10. 1. leaving is untangling the UK from many layers of EU law/deals- there's a lot to be worked out- that is the process they are in now, because it's more complex that trade/tariffs/customs there's also freedom of movement of EU people for work or school , then there's the issue of Ireland/NI protections laid out in the Good Friday Agreement/belfast agreement (GFA) that involved identity and consent along with no border infrastructure are the main problems. 2. this is partly the uk's fault they previously had a brexit minister who didn't understand the importance of dover/calais route for trade (it's like not knowing the importance of windsor/detroit). he also hadn't read the GFA (it's about 35 pages - add in a few other pieces that go along with it and maybe it's 50 pages. )The EU understand both of these things so he kinda ran into a brick wall with that. Then there is the DUP- much of what is being used to make this final push for a deal is from 2017 and is the deal agreed to by May and the EU first-there are some changes but it's the base- anyway the DUP said they would go along with a deal where NI would basically stay in the EU for customs etc.(the backstop-this was to prevent a border so there would be a high amount of regulatory alignment too) but NI would still be in the UK- though when the legal text came out A LOT of unionists thought this sounded like a very big step toward unification with Ireland and they can't have that. so because at that point they were still holding power May had to go back to EU and ask that all of the UK be in this backstop- meaning a lot more of the brexiters were mad. this is in part because the amount of separation they thought there should be had greatly increased from the ref campaign to then- this lead to May's deal being denied 3 times in HoC and her stepping down. 3. SNP leader Nicola Sturgeon is calling for indyref2 next year. https://www.bbc.com/news/uk-scotland-scotland-politics-50036176 many in Scotland voted to remain in the UK in indyref1 because the UK promised to stay in the EU- 2 years later they voted to leave. This has caused anger at London. The biggest remain areas were London, Scotland and NI- in NI it's mostly along the border. 4.I'm not too sure about Gibraltar, it seems anything with a small population isn't really thought about... they might talk a tough talk but I doubt they'd follow through. esp. in a no deal- they won't have the money. If no deal I would say there would be a 95% chance that there would be troops deployed to NI, the police have asked for 800+ recruits plus extra police from GB in the interim(they have a pop of ~1.9M in NI). the Irish police have already made some changes to policing structure along the border on their side. 5. yes it's more than just trade it's also freedom of movement and the basis of an international peace treaty. on the trade front here: from:https://researchbriefings.parliament.uk/ResearchBriefing/Summary/CBP-7851 Trade deals take time to negotiate so I don't think there would be any way to fill the gap in the amount of trade in the short term. Also there is shockingly BI-PARTISAN SUPPORT IN WASHINGTON that if the GFA isn't respected it will be impossible to pass any trade deal with the us. sorry this is so long.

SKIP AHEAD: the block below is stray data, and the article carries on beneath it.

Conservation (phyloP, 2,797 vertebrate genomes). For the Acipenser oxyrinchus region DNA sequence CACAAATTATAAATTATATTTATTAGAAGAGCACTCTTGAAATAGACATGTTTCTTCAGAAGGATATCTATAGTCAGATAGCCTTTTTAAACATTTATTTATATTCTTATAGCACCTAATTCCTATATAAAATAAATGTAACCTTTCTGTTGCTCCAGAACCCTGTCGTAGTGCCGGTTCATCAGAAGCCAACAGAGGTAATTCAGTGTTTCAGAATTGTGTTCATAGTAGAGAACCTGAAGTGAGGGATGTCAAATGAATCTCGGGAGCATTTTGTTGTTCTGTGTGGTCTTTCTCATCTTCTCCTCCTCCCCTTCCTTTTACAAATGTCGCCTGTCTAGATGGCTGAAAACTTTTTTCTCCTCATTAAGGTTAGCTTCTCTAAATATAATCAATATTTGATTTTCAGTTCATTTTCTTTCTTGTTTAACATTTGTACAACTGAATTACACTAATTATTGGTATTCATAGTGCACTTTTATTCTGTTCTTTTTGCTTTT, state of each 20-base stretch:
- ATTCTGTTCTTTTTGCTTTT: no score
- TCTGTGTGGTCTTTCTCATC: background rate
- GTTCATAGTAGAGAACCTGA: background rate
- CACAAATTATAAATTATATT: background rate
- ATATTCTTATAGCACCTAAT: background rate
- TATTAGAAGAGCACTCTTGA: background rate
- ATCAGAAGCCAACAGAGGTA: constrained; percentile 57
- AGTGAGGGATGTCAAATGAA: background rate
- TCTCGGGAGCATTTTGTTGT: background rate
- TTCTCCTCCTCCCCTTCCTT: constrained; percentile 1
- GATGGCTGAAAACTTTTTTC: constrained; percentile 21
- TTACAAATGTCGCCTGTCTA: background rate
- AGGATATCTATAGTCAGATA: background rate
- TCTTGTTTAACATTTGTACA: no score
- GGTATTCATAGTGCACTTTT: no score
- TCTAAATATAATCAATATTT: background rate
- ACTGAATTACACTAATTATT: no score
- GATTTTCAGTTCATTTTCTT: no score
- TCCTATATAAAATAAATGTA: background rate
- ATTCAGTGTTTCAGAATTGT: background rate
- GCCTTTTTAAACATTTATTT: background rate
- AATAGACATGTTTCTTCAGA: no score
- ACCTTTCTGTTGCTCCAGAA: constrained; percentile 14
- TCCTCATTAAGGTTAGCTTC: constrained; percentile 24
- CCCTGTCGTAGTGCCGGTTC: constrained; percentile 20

11. if you or anyone else would like I could give a brief (well I'll try to keep it short) summary of what's going on/ or just a certain aspect of this mess; like this post or quote with what you are wondering about. I've been following this mess pretty close for the last couple years.
  12. Mrs. May had a minority gov. requiring DUP support to have a majority (they have 10 seats). the DUP are unionists in NI, pretty conservative. The conservatives have been leaking members since the last election, then when the vote came to block no deal bojo said that anyone in the conservatives who votes against the party line is kicked out. that lost him ~20 seats, along with a few others who left around that time, including his brother jo. To get this deal over the line it will take all conservatives, some labour, probably the DUP and independents. The only way imo to get a larger majority in the HoC is to add that the deal would be put to a confirmatory vote/ref with the choices being this deal or revoke A50- with that I think the libdems would support it and I think that would get a majority. The ref would have to happen first and then a GE. Without the option of the ref it will be very tight to get it through with enough votes. If this deal doesn't get enough votes I don't what would happen it's like purgatory. All this is happening while the union is crumbling, imo in 10 yrs Scotland and NI are out of the UK and I'm guessing wales will be on the edge of leaving too.